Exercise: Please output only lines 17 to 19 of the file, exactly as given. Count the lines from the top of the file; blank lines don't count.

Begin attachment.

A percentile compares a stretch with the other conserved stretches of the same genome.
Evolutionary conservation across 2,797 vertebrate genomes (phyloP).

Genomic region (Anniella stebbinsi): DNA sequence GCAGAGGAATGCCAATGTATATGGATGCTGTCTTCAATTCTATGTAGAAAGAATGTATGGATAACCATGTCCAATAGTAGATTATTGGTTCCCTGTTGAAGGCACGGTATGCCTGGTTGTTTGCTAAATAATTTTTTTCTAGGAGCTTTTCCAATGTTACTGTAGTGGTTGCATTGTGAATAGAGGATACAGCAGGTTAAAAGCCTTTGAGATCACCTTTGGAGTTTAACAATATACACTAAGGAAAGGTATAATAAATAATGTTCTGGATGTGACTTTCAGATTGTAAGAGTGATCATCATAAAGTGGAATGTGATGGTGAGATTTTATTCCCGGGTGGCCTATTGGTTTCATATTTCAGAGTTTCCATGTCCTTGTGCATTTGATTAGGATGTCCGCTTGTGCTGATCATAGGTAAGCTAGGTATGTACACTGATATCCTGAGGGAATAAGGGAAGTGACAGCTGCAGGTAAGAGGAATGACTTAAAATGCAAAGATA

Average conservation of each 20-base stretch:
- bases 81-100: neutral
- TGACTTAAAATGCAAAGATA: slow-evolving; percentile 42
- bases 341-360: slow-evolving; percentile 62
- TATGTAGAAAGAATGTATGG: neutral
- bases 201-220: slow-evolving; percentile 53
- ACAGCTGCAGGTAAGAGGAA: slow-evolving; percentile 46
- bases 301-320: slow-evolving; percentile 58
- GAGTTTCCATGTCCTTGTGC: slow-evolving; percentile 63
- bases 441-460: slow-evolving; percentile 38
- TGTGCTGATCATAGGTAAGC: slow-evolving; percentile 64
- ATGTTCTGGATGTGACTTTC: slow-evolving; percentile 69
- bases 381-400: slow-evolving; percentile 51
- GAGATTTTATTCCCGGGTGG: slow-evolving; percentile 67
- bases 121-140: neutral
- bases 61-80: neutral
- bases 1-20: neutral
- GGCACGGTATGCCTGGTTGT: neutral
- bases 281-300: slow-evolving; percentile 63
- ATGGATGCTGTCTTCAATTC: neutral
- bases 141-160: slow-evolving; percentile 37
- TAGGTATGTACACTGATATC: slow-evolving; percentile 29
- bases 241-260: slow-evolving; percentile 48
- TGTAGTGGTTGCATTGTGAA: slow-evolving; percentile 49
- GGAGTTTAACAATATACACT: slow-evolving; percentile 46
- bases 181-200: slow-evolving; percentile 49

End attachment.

- GAGATTTTATTCCCGGGTGG: slow-evolving; percentile 67
- bases 121-140: neutral
- bases 61-80: neutral